We see white stockings in the early- and mid-19th century, but they subsequently disappeared for a few decades. Suddenly at the turn-of the 20th century we see girls and younger boys wearing first white long stockings and then white knee socks. Knee socks began to replace long stockings beginning in the 1910s. Boh white stockings and white knee socks were often worn with strap shoes or sandals. Significant differences existed between countries for reasons we do not undrstand. Boys wearing white knee socks were much more common on the Continent than wither Britain or America. White knee socks were worn in America and Britain, but mostly by girls. White knee socks seem especially common in France and Germanyand were worn by both boys and girls.
White knee socks began to appear about the turn of the century. I have seen advertisements for white socks of various lengths in store catalogs during the late
19th century, but have seen few actual photographs of boys wearing them with knee-length pants until after the turn of the century. Many of the boys wearing dresses, however, were photographed with white socks--usually
ankle length. Until the turn of the century boys mostly wore
over-the-knee stockings for dress occasions. Even after the turn-of-the century over the knee stockings were often worn with knee pants and knickers and were more common than kneesocks. Throgh the 1910s, thre-quarter length sovks were more common than jneesocks, but were generally replaced during the 1920s. tiockings In some countries such as Germany they were even worn with shorts. Boys after the turn-of-the centuruy began wearing white knee socks with Fauntleroy suits, although long white stockings were more common. Often they were worn with strap shoes. After World War I knee socks of all descriptions became more common with the increasingly popular short pants. Conventions for wearing
white knee socks, however, varied greatly from country to country.
Great differences exist in the conventions for wearing white kneesocks. These differences exist among countries. In some countries like England,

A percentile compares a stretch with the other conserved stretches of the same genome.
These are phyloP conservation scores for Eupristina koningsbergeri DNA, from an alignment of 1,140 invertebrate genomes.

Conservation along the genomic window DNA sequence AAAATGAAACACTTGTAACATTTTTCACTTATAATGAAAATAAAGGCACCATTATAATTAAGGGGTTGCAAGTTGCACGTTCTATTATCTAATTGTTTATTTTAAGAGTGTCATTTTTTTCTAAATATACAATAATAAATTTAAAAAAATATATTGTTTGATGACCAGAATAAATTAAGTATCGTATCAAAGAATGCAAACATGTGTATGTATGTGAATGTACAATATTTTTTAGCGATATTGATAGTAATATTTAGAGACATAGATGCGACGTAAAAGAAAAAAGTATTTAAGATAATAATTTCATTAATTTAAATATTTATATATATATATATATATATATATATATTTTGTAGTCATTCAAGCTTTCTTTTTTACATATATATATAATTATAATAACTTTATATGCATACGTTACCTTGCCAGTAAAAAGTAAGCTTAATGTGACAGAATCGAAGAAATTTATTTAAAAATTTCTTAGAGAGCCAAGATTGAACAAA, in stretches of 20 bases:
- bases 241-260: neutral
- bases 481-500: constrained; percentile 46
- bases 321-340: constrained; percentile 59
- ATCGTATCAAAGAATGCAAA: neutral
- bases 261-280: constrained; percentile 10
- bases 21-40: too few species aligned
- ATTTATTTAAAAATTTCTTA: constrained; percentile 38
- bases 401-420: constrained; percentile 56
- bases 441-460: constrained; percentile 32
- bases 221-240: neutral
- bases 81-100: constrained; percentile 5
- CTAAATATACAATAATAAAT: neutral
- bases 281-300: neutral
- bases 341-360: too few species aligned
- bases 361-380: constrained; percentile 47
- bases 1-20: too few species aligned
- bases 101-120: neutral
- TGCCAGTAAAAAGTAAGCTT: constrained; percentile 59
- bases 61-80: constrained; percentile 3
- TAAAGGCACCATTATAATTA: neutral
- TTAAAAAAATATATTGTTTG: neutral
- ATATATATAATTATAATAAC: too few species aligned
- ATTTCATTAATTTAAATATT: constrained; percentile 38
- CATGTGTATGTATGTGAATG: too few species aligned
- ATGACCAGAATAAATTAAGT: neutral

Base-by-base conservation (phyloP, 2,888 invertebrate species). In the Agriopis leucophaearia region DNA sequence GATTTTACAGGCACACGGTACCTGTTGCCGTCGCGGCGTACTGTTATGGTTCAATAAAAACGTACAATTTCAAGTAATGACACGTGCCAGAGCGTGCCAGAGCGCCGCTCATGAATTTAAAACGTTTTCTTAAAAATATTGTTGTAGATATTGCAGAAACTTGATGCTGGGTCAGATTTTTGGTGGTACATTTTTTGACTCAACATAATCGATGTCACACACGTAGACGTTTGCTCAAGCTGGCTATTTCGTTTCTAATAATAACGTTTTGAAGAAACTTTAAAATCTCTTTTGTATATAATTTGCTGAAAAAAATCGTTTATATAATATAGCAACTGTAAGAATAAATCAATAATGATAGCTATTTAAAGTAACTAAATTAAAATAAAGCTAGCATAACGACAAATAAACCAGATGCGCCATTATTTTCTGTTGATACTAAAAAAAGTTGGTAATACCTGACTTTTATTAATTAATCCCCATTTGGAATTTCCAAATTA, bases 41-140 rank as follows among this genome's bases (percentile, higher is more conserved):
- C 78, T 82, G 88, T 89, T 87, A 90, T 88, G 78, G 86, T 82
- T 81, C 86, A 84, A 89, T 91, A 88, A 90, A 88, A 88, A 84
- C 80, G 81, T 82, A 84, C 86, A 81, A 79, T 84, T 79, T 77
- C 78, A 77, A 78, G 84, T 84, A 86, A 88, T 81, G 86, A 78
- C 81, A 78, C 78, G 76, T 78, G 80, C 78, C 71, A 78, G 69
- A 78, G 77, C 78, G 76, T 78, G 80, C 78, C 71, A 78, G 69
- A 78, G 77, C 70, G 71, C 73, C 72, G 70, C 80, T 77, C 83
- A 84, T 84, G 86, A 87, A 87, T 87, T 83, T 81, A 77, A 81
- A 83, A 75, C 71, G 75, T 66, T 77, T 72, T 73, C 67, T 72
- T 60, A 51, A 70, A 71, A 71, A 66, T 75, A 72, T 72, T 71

white kneesocks were considered suitable for young children and girls. Little English boys wore them, but rarely school-age boys. On the continent, white
kneesocks were more commonly worn by boys. There were also different institutiions and activities in which white kneesocks were worn. Choirs and schools often used them in school uniforms. After World War II, they were commonly worn by Japanese schoolboys.
White kneesocks currently have a dressy look. They were worn, however for both dress wear and for play. The use of white kneesocks differed somewhat from country to country. Small boys still in dresses might wear white stockings for socks in the late 19th century, but once breeched they almost always wore dark stockings. After the turn of the century, white stickings and socks were worn by boys after breeching--although the age varied. While white kneesocks could be worn with for both play and dress outfits, often dark stockings were considered more suitable for especially formal occasions.
Erly kneesocks were often made from a bulky materail. Some were knitted at home. This was much less true for white kneesocks. This is because white kneesocks wre often worn for more formal dresswear--at least by boys. Hosiery for formal wear was commonly more sheeer than hosiery for every day wear.
White knee socks were often made to come to the knee without the extra material for turn over top cuffs.
We have noted boys in several countries wearing white knee socks. They were more common in some countries than others. There are substantial differences betwwn the conventions for wearing white knee socks among different countries. Knesocks for example were very common in Britain. Knee socks were perhaps more commonly worn in Britain than any other country. yet boys rarely wore knee socks. They were much more common for girls. We see both boys and girls wearing knee socks in Germany. We also see both boys and girls wearing white kneesocks in France. Similar patterns were observeable in Belgium. Knee socks were commonly worn by American boys in the 1920s and 30s, but they were commonly patterened knee socks. White knee socks were much more common. Our information on many countries is more limited at this time. These conventions have varied over time.
Various insitutions such as schools or youth groups have employed white kneesocks as part of their uniforms or costumes. Schools in various countries were the most common. Many European choirs also outfitted the boys wearing short pants in white kneesocks. Some youth groups have also used white kneesocks. This was particulartly true of the Young Pioneees, but the Scouts and other youth groups have employed white kneesocks as part of formal dress uniforms. We also note white kneesocks being used as part of band uniforms and dance costumes.
Navigate the Boys' Historical Clothing Web Site:
[Return to the Main knee socks page>]
[Introduction] [Activities] [Biographies] [Chronology] [Cloth and textiles] [Clothing styles] [Countries] [Topics]
[Bibliographies] [Contributions] [FAQs] [Glossaries] [Images] [Satellite sites] [Tools]
[Boys' Clothing Home]